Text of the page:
I love Rose George’s books, whether about shipping or toilets. Nine Pints: A Journey Through the Money, Medicine, and Mysteries of Blood did not disappoint. In it, she pays homage to a plucky , elderly British aristocrat who drove blood to English hospitals during WWII, and Janet Vaughan, who set up the UK’s blood donation system that needed such aristocrat to drive. She also visits a leech-breeding plants and explains how leeches take a year (!) to digest a meal, expounds against the evils of paying for blood, visits an Indian entrepreneur who is reinventing the sanitary pad for low-income countries, and explains how Facebook-found “blessers” infect young women with HIV in South Africa.
That’s a lot. And it’s a lot of fun, leeches and all.
Starting during WWI, the US government, under the Orwellian name of “The American Plan” started to stalk and forcibly detain women to subject them to often brutal medical exams and equally brutal and ineffective medical treatment for STI. The Trials of Nina McCall: Sex, Surveillance, and the Decades-Long Government Plan to Imprison “Promiscuous” Women takes as its starting point one of these women and follows the lawsuit she brought against the government (she lost!), and meanders its way, slowly and methodically, thought WWII. While that treatment of women is shocking and well worth publicizing, I would have preferred a Cliff version of the events. (Yes, trial transcripts are incredibly boring.)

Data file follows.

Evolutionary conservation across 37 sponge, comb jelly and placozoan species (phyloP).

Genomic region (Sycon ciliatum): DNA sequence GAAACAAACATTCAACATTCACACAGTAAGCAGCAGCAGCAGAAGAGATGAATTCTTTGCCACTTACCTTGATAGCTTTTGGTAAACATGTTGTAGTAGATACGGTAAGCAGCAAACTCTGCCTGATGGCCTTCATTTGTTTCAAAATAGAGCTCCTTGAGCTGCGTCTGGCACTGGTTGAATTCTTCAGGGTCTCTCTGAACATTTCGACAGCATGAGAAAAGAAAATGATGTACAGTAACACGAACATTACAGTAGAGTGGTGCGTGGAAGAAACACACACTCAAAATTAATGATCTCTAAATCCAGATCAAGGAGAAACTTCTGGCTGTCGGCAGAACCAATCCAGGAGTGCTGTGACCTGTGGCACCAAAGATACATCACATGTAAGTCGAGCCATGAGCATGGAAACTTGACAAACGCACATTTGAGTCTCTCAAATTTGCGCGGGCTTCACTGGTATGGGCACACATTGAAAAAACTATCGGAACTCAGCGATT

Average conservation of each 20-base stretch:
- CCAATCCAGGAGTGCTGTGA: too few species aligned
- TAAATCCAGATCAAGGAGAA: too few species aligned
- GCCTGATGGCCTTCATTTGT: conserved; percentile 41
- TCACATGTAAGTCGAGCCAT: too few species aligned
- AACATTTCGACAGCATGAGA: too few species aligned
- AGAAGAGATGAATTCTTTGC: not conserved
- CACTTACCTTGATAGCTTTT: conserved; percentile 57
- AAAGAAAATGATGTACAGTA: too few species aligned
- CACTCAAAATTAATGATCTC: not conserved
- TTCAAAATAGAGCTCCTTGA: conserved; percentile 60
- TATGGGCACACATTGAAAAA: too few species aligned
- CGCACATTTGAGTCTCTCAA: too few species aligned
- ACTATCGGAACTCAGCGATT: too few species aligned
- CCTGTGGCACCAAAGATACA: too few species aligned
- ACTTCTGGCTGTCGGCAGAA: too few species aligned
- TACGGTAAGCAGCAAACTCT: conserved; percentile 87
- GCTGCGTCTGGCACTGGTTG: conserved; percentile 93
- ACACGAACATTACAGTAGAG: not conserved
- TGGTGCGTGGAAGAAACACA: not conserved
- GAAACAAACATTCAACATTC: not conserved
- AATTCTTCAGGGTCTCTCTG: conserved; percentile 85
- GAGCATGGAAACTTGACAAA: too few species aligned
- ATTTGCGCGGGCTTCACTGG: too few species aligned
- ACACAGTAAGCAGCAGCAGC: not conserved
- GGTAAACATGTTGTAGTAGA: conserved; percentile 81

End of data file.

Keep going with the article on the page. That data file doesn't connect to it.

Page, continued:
P.S. There’s hope. Tomorrow’s book is one I liked very much. Bad series this week!
The heroine of Everything Under grew up on a houseboat with an unstable and likely mentally ill mother who eventually abandoned her. Decades later, her mother reappears and she revisits her surprisingly hazy memories, including what I found to be a very tiresome retelling of the Oedipus story, drowning in fog and rain.
Reading the subtitle, I thought that This Is the Place: Women Writing About Home would focus on, well, home, but the 20 essays in this book mostly talk about other topics including bad fathers, pedophile neighbors, abusive boyfriends and husbands, life in Bolivia, and children, children, children. I know all these writers are women, and we women care intensely about our children, but still…
And too many essays written in the second person. Too many written overly preciously as HOA rules, dictionary footnotes, mock essay outlines.
There are some lovely, moving moments in Where The Crawdads Sing, both when the author describes the natural beauty of the marsh where the heroine lives and when she describes, in a restrained manner, the many abandonments she suffers. But I found the story overly sentimental. Is it possible that an unschooled orphan write and publish a book about birds? Yes, of course, but unlikely. Is it possible that she find love with a young man patient enough to suffer her complicated aloofness? Yes, again, but not quite believable. And is it possible she be acquitted of a murder that’s very close to home? Yes, and you will need to wait until the end of the book to see how very unlikely that was.
Jonathan Santlofer’s wife died suddenly and unexpectedly after what was supposed to be routine surgery — and to this day he has never received a precise accounting of what happened. The memoir describes his grief, the solace of his work, the minutiae of after-death, and his entire marriage.
Sad but absolutely not depressing, and with a lovely description of his relationship with his daughter.